Playing with Superpowers at the Midway

“OhWow,” said Kelly as we walked into the Midway. “This is nothing like what I’d expected.”

“What had you expected?” Kelly is a virgin Burner.

“I’d tried to keep an open mind,” she said. “But it wasn’t … this.”

She thought about it as we passed a man on stilts in an animal costume who seems to have escaped from a zoo. He was gently nudging, and then swallowing, other visitors.

“I think it’s all the playfulness,” she said as we stood in line for a fortune teller. “I don’t think I realized that it could all be so playful. But of course it could, it’s so obvious, but I guess this is why people say you have to experience it to understand.”

Kelly is an ethnographer who studies how artists connect with communities on social media. We’d just met an hour-and-a-half before. Now we were about to have our darkest secrets revealed. It would go badly for me, well for her. But the secret romance she has buried in her closet would become a running joke between us for the rest of the night.

The fortune teller was sitting in a wooden booth, dressed to the nines, her full lips highlighted red and black making them look thin and emaciated. She’d been taking a long time with the people in front of us, but that didn’t scare anyone away; on the contrary, the line behind us just got longer. Her process seemed baroque, involving bowls, crystals, conversation, and things we couldn’t recognize.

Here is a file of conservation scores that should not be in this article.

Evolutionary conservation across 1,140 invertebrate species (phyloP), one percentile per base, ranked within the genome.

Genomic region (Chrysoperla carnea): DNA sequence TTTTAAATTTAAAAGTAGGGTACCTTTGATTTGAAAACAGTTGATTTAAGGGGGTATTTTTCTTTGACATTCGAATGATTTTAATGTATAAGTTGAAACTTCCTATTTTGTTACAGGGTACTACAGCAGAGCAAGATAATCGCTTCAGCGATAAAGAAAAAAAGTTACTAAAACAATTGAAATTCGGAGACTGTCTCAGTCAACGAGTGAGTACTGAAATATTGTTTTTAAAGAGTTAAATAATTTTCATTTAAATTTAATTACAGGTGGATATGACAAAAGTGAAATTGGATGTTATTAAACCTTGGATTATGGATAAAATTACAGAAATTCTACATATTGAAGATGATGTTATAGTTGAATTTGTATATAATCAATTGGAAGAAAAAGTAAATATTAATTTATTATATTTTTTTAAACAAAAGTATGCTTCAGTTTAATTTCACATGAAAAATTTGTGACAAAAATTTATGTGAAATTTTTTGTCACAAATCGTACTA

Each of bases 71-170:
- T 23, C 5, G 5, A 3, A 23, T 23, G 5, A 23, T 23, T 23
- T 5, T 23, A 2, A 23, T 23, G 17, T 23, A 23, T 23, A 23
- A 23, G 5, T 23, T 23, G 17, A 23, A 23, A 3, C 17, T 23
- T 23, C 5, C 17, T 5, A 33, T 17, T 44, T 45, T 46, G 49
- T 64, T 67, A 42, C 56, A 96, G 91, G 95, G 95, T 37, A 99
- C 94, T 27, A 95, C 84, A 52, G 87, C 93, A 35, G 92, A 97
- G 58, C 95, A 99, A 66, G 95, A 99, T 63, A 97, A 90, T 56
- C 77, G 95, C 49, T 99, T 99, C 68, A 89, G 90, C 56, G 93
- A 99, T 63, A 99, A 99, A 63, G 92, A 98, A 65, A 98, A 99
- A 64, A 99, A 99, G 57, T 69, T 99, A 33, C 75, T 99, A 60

“What’s amazing,” Kelly said as we waited, “is how little this kind of thing is valued. Society values iPads so highly, even if they’re just small, incremental, improvements over the last iPad – we build whole industries around that. But an experience like this? Completely personal and unique? Outside of communities like this, nobody recognizes how valuable these experiences are. That’s ridiculous.”

The people ahead of us walked away, talking. The fortune teller interrupted us. “How you doing tonight?”

“Great!” Kelly said.

“Terribly apprehensive,” I said.

“Apprehensive?” the fortune teller asked. “Why?”

“Because we have NO IDEA what you’re going to do! It could be ANYTHING! We don’t understand what’s going to happen at all!”

She grinned. “Well then, we’re starting with you, aren’t we?” She gestured me forward. “What’s your name?”

“Caveat. What’s yours?”